Black holes might seem too monstrous to keep company, but surprising new findings suggest they can live in groups within clusters of stars inside our Milky Way galaxy, researchers say.
The presence of multiple black holes within these clusters might drastically alter the way way these major components of galaxies evolve, scientists added.
"Before this work, there were zero black holes known in Milky Way globular clusters, so even finding one would have been exciting," said lead study author Jay Strader, an astronomer at Michigan State University in East Lansing.
Black holes are the densest objects in the universe, with the largest ones, found at the centers of galaxies, containing millions to billions times more mass than the sun. Stellar-mass size black holes are born from the explosive deaths of stars known as supernovas.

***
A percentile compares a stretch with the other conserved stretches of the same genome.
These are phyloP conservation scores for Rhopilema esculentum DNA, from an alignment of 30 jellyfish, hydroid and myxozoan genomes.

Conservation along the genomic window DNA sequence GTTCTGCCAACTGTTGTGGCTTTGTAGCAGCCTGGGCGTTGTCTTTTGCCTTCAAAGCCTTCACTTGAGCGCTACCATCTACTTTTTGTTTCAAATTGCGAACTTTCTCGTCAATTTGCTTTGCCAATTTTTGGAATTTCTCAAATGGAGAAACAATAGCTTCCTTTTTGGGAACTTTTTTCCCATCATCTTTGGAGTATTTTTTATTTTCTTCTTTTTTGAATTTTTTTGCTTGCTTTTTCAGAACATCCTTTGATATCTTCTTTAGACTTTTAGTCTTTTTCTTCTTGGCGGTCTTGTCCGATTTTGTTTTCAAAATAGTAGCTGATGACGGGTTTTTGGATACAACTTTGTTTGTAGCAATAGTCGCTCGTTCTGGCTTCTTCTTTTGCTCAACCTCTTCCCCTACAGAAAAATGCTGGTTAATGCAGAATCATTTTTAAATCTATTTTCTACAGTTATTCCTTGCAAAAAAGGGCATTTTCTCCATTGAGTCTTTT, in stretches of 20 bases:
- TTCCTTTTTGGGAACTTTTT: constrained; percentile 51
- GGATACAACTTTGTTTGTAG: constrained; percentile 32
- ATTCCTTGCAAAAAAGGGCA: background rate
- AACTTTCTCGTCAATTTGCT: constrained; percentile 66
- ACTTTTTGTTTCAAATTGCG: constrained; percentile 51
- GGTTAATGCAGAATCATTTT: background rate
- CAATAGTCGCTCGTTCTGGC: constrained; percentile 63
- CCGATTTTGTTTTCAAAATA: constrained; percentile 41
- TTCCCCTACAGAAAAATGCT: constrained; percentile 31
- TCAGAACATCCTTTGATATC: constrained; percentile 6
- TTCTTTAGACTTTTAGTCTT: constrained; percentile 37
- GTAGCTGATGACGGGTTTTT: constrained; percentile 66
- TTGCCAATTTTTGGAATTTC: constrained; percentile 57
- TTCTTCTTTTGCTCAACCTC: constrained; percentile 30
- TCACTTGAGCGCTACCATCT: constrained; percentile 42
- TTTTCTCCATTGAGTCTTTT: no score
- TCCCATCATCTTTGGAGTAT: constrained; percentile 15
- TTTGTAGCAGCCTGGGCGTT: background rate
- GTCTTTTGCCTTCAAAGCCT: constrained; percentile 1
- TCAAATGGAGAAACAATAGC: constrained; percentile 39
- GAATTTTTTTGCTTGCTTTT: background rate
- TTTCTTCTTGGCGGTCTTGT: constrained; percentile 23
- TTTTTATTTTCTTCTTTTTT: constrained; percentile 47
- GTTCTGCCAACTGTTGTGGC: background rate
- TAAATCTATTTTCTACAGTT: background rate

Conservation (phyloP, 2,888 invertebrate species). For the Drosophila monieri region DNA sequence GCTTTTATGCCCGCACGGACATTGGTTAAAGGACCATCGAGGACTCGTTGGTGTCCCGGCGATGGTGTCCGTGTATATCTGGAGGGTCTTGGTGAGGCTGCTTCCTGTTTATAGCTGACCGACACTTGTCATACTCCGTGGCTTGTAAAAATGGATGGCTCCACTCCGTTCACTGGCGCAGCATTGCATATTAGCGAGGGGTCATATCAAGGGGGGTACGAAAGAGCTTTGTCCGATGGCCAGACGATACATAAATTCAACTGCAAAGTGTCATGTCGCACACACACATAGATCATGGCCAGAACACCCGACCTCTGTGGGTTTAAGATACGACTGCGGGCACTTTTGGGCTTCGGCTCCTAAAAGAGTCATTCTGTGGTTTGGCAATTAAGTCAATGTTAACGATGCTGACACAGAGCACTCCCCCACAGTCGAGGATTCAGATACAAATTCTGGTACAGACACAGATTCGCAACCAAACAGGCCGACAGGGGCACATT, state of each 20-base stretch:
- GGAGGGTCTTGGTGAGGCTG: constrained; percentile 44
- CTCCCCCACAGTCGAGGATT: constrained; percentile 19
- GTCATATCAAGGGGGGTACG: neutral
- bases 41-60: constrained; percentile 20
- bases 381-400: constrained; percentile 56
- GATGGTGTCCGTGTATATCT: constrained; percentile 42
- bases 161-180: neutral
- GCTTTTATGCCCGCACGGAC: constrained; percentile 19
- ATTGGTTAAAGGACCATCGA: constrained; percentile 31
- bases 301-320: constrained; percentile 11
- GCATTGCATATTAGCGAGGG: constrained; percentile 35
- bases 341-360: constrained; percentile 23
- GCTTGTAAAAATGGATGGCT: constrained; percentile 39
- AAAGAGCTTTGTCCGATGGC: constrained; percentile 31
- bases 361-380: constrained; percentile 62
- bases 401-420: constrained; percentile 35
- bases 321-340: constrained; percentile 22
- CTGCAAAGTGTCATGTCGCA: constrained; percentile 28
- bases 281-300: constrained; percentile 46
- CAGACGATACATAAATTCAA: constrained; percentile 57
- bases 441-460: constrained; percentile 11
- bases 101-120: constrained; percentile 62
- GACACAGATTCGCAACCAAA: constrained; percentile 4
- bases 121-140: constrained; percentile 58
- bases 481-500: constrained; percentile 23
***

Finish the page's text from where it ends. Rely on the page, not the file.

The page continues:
Hundreds of black holes, each with the mass of a star, probably form in globular clusters, spherical collections of hundreds of thousands of stars that orbit the center of the galaxy. However, past research suggested these clusters would never house multiple black holes at any one time. Since black holes are so massive, they tend to fall toward the center of globular clusters, similar to how denser materials made their way to Earth's center during its formation. At the hearts of clusters, these black holes would gravitationally tug at each other and tend to kick all, or perhaps all but one, out of the clusters.
Based on radio emissions, however, scientists have apparently discovered a pair of black holes within the large globular cluster M22, located about 10,600 light-years away in the constellation Sagittarius, near the Milky Way's bulge. M22 is one of the brightest globular clusters in the night sky, and holds nearly a million stars.